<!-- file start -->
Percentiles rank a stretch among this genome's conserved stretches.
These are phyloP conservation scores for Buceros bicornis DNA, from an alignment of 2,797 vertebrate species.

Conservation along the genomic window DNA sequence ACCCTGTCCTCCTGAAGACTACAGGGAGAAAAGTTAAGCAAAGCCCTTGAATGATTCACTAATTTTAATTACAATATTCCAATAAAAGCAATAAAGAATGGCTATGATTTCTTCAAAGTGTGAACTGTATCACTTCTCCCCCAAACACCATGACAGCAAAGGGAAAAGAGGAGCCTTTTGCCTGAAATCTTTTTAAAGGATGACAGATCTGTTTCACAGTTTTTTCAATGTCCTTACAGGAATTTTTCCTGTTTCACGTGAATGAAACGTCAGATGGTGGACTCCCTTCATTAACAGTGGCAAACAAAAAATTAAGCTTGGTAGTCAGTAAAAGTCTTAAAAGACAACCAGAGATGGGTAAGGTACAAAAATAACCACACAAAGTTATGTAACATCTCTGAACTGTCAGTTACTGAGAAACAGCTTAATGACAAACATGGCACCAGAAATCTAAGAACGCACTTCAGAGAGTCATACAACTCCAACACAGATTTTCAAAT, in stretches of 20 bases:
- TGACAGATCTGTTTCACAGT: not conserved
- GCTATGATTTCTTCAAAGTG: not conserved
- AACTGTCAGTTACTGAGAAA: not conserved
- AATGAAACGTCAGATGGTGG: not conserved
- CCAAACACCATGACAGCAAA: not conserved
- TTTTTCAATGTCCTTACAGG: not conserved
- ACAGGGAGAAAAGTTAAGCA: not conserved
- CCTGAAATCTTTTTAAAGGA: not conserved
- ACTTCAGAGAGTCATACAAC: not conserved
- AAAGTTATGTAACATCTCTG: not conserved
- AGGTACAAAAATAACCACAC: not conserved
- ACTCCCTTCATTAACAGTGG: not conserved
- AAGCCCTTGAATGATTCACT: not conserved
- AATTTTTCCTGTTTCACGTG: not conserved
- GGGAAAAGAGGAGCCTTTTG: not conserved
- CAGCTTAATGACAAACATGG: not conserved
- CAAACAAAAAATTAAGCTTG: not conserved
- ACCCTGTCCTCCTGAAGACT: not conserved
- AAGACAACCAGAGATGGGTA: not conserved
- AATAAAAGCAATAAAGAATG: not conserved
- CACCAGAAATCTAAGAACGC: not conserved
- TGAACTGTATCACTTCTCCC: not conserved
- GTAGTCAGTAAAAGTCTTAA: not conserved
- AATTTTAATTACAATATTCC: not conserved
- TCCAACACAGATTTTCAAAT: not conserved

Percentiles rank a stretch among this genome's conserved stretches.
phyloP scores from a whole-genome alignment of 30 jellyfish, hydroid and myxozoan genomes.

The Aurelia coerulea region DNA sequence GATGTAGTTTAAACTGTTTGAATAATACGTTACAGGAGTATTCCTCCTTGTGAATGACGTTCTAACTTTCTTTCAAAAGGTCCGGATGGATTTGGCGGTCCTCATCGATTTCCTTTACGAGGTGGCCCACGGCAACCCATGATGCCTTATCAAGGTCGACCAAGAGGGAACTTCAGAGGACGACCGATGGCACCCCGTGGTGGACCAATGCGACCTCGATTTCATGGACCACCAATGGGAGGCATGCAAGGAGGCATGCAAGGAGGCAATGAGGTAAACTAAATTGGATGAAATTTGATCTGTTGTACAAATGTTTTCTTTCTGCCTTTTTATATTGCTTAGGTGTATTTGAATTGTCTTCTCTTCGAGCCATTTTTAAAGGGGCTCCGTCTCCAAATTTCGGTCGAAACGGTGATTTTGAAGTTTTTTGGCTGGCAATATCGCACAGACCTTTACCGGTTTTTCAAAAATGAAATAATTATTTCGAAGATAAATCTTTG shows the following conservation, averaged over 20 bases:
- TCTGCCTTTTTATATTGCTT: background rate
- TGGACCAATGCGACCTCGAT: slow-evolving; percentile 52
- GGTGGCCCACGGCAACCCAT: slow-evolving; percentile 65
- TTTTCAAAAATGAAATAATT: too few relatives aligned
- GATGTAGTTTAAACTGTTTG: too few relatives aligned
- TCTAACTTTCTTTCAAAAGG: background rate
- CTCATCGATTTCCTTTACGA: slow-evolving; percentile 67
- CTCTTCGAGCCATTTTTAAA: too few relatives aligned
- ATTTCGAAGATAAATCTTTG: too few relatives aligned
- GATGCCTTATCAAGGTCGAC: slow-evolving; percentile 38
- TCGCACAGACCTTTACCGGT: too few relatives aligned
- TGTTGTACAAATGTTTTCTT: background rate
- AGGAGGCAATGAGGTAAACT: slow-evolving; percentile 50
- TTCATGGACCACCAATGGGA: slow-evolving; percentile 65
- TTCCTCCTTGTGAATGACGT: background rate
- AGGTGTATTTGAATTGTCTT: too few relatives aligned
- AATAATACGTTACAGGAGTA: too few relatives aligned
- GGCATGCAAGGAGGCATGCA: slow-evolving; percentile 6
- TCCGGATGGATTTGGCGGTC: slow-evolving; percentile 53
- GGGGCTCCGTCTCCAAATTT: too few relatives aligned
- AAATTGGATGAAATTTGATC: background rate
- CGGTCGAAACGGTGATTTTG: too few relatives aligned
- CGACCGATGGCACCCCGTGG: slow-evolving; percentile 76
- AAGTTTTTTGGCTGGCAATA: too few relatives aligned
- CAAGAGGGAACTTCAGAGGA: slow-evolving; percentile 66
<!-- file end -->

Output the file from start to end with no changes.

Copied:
Percentiles rank a stretch among this genome's conserved stretches.
These are phyloP conservation scores for Buceros bicornis DNA, from an alignment of 2,797 vertebrate species.

Conservation along the genomic window DNA sequence ACCCTGTCCTCCTGAAGACTACAGGGAGAAAAGTTAAGCAAAGCCCTTGAATGATTCACTAATTTTAATTACAATATTCCAATAAAAGCAATAAAGAATGGCTATGATTTCTTCAAAGTGTGAACTGTATCACTTCTCCCCCAAACACCATGACAGCAAAGGGAAAAGAGGAGCCTTTTGCCTGAAATCTTTTTAAAGGATGACAGATCTGTTTCACAGTTTTTTCAATGTCCTTACAGGAATTTTTCCTGTTTCACGTGAATGAAACGTCAGATGGTGGACTCCCTTCATTAACAGTGGCAAACAAAAAATTAAGCTTGGTAGTCAGTAAAAGTCTTAAAAGACAACCAGAGATGGGTAAGGTACAAAAATAACCACACAAAGTTATGTAACATCTCTGAACTGTCAGTTACTGAGAAACAGCTTAATGACAAACATGGCACCAGAAATCTAAGAACGCACTTCAGAGAGTCATACAACTCCAACACAGATTTTCAAAT, in stretches of 20 bases:
- TGACAGATCTGTTTCACAGT: not conserved
- GCTATGATTTCTTCAAAGTG: not conserved
- AACTGTCAGTTACTGAGAAA: not conserved
- AATGAAACGTCAGATGGTGG: not conserved
- CCAAACACCATGACAGCAAA: not conserved
- TTTTTCAATGTCCTTACAGG: not conserved
- ACAGGGAGAAAAGTTAAGCA: not conserved
- CCTGAAATCTTTTTAAAGGA: not conserved
- ACTTCAGAGAGTCATACAAC: not conserved
- AAAGTTATGTAACATCTCTG: not conserved
- AGGTACAAAAATAACCACAC: not conserved
- ACTCCCTTCATTAACAGTGG: not conserved
- AAGCCCTTGAATGATTCACT: not conserved
- AATTTTTCCTGTTTCACGTG: not conserved
- GGGAAAAGAGGAGCCTTTTG: not conserved
- CAGCTTAATGACAAACATGG: not conserved
- CAAACAAAAAATTAAGCTTG: not conserved
- ACCCTGTCCTCCTGAAGACT: not conserved
- AAGACAACCAGAGATGGGTA: not conserved
- AATAAAAGCAATAAAGAATG: not conserved
- CACCAGAAATCTAAGAACGC: not conserved
- TGAACTGTATCACTTCTCCC: not conserved
- GTAGTCAGTAAAAGTCTTAA: not conserved
- AATTTTAATTACAATATTCC: not conserved
- TCCAACACAGATTTTCAAAT: not conserved

Percentiles rank a stretch among this genome's conserved stretches.
phyloP scores from a whole-genome alignment of 30 jellyfish, hydroid and myxozoan genomes.

The Aurelia coerulea region DNA sequence GATGTAGTTTAAACTGTTTGAATAATACGTTACAGGAGTATTCCTCCTTGTGAATGACGTTCTAACTTTCTTTCAAAAGGTCCGGATGGATTTGGCGGTCCTCATCGATTTCCTTTACGAGGTGGCCCACGGCAACCCATGATGCCTTATCAAGGTCGACCAAGAGGGAACTTCAGAGGACGACCGATGGCACCCCGTGGTGGACCAATGCGACCTCGATTTCATGGACCACCAATGGGAGGCATGCAAGGAGGCATGCAAGGAGGCAATGAGGTAAACTAAATTGGATGAAATTTGATCTGTTGTACAAATGTTTTCTTTCTGCCTTTTTATATTGCTTAGGTGTATTTGAATTGTCTTCTCTTCGAGCCATTTTTAAAGGGGCTCCGTCTCCAAATTTCGGTCGAAACGGTGATTTTGAAGTTTTTTGGCTGGCAATATCGCACAGACCTTTACCGGTTTTTCAAAAATGAAATAATTATTTCGAAGATAAATCTTTG shows the following conservation, averaged over 20 bases:
- TCTGCCTTTTTATATTGCTT: background rate
- TGGACCAATGCGACCTCGAT: slow-evolving; percentile 52
- GGTGGCCCACGGCAACCCAT: slow-evolving; percentile 65
- TTTTCAAAAATGAAATAATT: too few relatives aligned
- GATGTAGTTTAAACTGTTTG: too few relatives aligned
- TCTAACTTTCTTTCAAAAGG: background rate
- CTCATCGATTTCCTTTACGA: slow-evolving; percentile 67
- CTCTTCGAGCCATTTTTAAA: too few relatives aligned
- ATTTCGAAGATAAATCTTTG: too few relatives aligned
- GATGCCTTATCAAGGTCGAC: slow-evolving; percentile 38
- TCGCACAGACCTTTACCGGT: too few relatives aligned
- TGTTGTACAAATGTTTTCTT: background rate
- AGGAGGCAATGAGGTAAACT: slow-evolving; percentile 50
- TTCATGGACCACCAATGGGA: slow-evolving; percentile 65
- TTCCTCCTTGTGAATGACGT: background rate
- AGGTGTATTTGAATTGTCTT: too few relatives aligned
- AATAATACGTTACAGGAGTA: too few relatives aligned
- GGCATGCAAGGAGGCATGCA: slow-evolving; percentile 6
- TCCGGATGGATTTGGCGGTC: slow-evolving; percentile 53
- GGGGCTCCGTCTCCAAATTT: too few relatives aligned
- AAATTGGATGAAATTTGATC: background rate
- CGGTCGAAACGGTGATTTTG: too few relatives aligned
- CGACCGATGGCACCCCGTGG: slow-evolving; percentile 76
- AAGTTTTTTGGCTGGCAATA: too few relatives aligned
- CAAGAGGGAACTTCAGAGGA: slow-evolving; percentile 66